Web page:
Sarfraz ton frustrates New Zealand

Sarfraz ton frustrates New Zealand

Kiwis’ hopes would rest on Ross Taylor (77 not out, 93 balls, 10 fours) whose daring stroke-play against the two quality spinners stopped Pakistan from taking a firm grip on the match.



By Rituraj Borkakoty (Reporter/Chief Sub Editor)

Published: Fri 21 Nov 2014, 12:52 PM

Last updated: Fri 3 Apr 2015, 9:11 PM

Sarfraz Ahmed celebrates after scoring his century in Dubai on Thursday. — AFP

Dubai — Test cricket’s old world charm came to the fore on an unforgettable Thursday. The intense battle between bat and ball on a deteriorating wicket, a heroic century, an epic 81-run last wicket partnership, a left-arm-spinner who was not afraid of tossing the ball and a fearless counterattack pleased the aficionados and gave them a chance of witnessing a fascinating final day.

The fourth day began with New Zealand aiming to seal a big first innings lead and finished with them trying to save their skin.

Of course, the protagonist of this drama was an unassuming 27-year-old lad from Karachi who simply refused to wilt even when the Kiwis put him under severe pressure by dismissing three Pakistani tailenders in no time.

Sarfraz Ahmed’s (112 runs, 195 balls, 16 fours) response was majestic as he hit a captivating hundred — his third in Test cricket — with the last batsman for company, giving the New Zealanders only a 10-run first innings lead.

Spinner Zulfiqar Babar then showed bit of his left-arm magic to peg back the Kiwis after captain Brendon McCullum gave them a flying start in their second innings. Yasir Shah, the leg-spinner, also took crucial wickets to leave New Zealand at 167 for six at stumps, with a lead of 177 runs. This happened after the incredible effort from Sarfraz that helped Pakistan recover from a precarious position of 312 for nine to post a total of 393.

In the morning when Pakistan resumed at their overnight score of 281/6, Tim Southee and Trent Boult haunted them with the semi-new ball, removing three lower-order batsmen in the first nine overs.

Sarfraz, who resumed at his overnight score of 28, remained calm amid the mayhem and he found an unlikely ally in Rahat Ali. The Pakistan quick bowler looked assured with the bat against both spin and pace. And his composure was refreshing for a number 11.

Of course, it was Sarfraz who gave Rahat the confidence, protecting him in the early stages of their memorable partnership. But gradually, the wicketkeeper-batsman allowed Rahat to take more strike. While doing so, he shifted his own gear and played some stunning shots. Such was the ease with which he was batting with a number 11 that you could have been forgiven for thinking he was a 100-Test veteran.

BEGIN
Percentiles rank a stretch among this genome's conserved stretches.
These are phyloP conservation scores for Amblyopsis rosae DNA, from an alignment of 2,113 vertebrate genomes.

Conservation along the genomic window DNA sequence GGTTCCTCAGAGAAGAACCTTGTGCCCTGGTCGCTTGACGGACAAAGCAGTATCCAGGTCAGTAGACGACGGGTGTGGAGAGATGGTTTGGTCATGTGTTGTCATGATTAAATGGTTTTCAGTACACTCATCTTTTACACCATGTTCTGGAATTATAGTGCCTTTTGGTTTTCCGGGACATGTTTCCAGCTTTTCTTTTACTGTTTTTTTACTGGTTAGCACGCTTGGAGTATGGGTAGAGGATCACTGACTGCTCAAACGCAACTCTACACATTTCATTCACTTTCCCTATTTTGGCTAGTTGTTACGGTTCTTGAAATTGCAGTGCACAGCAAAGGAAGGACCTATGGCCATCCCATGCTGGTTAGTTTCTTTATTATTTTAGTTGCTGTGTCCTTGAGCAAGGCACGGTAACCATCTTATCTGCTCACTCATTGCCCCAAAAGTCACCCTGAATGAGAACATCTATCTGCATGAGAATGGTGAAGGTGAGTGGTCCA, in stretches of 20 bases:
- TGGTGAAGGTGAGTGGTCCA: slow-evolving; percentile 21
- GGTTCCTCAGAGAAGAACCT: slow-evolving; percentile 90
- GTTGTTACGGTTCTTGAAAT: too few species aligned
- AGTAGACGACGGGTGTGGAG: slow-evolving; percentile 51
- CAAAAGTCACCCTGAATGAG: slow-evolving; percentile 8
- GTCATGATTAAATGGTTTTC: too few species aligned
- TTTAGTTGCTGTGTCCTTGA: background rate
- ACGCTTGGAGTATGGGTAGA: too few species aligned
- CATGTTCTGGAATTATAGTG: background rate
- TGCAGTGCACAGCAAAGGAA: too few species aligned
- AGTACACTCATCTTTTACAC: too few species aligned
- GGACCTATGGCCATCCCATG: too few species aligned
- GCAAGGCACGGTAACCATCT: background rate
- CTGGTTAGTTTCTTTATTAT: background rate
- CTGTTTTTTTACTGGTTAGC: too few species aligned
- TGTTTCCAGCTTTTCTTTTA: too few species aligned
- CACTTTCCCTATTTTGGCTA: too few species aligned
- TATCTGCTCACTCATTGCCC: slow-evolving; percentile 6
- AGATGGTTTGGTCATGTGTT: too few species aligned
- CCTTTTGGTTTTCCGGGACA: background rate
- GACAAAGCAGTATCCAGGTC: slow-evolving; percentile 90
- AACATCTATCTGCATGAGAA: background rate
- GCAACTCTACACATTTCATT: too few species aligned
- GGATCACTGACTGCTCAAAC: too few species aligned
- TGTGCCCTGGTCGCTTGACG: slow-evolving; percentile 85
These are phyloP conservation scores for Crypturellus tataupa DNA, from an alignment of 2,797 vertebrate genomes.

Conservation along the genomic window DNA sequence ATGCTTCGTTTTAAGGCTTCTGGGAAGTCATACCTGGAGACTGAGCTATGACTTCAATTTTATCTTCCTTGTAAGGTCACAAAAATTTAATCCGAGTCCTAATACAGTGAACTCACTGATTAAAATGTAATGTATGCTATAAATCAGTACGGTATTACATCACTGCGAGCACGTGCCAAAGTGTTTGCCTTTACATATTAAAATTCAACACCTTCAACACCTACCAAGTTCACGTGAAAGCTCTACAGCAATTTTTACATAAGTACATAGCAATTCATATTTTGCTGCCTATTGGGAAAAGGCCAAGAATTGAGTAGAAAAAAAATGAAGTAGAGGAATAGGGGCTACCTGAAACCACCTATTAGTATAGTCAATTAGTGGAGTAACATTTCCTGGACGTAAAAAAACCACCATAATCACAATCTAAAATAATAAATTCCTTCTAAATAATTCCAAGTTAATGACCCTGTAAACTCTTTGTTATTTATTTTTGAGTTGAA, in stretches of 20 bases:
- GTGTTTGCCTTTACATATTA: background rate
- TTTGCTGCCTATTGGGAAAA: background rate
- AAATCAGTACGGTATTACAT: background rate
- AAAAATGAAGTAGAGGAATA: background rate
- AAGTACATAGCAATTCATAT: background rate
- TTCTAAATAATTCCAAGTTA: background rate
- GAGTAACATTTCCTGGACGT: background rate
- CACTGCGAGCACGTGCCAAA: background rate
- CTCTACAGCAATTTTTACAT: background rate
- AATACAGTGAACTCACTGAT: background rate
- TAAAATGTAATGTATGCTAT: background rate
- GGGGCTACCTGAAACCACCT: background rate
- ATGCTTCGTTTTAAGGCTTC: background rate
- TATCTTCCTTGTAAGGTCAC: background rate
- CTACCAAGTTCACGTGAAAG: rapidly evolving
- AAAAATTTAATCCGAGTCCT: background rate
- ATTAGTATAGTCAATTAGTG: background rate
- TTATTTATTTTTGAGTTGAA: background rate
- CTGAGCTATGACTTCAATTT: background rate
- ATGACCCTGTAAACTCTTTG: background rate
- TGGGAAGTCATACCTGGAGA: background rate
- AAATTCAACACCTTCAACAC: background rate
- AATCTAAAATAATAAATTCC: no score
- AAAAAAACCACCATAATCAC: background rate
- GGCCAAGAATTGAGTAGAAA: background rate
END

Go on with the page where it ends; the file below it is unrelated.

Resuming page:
The Dubai Test is only the 11th match of the 27-year-old player’s career. Despite making his debut in 2010 against Australia in Hobart, his Test career was in limbo. If it wasn’t for a finger injury to first choice keeper Adnan Akmal in 2013, perhaps Sarfraz would have still remained in the sidelines.

Now he is Pakistan’s undisputed number one wicketkeeper-batsman and few could complain if he continues to perform the way he did against the Kiwis. It wasn’t just his ability to remain calm in pressure situation that caught the eye. Once Rahat began to feel confident, frustrating the Kiwi bowlers, Sarfraz launched a stunning attack on their two spinners — Ish Sodhi and Mark Craig — and hit six delightful fours off them, moving his own score to 95 from 71 in just 12 balls. A desperate McCullum brought back his two fast bowlers — Southee and Boult — but Sarfraz remained unfazed and sent the red cherry to the fence with a rasping square cut, beating two men in the point boundary and brining up an unforgettable century that came against all odds. The affable Pakistani has now done what no other Pakistani wicketkeeper had done in the past. He became the only wicketkeeper in his country’s history to score three centuries in a calendar year. Only Ab de Villiers, arguably the best batsman in the world, has hit more centuries (4) as a wicketkeeper in a calendar year.

It was an irony that such a great innings came to an end when he tamely gave a straight catch to part-time spinner McCullum in the second over after lunch. But no praise would be ever enough for this gutsy player whose brilliance with the bat hit the Kiwis where it hurts and his 81-run partnership for the last wicket with Rahat gave Pakistan renewed hope.

On Friday, the Kiwis’ hopes would rest on Ross Taylor (77 not out, 93 balls, 10 fours) whose daring stroke-play against the two quality spinners stopped Pakistan from taking a firm grip on the match. Babar’s slow-left arm spin removed the dangerous McCullum, Kane Williamson (11) and James Neesham (11) while Yasir also chipped in with three wickets, including the crucial one of Bradley-John Walting. Now Pakistan would aim to restrict the Kiwi lead to 200. But if Taylor draws inspiration from Sarfraz, this Test would only be heading for a draw.

rituraj@khaleejtimes.com


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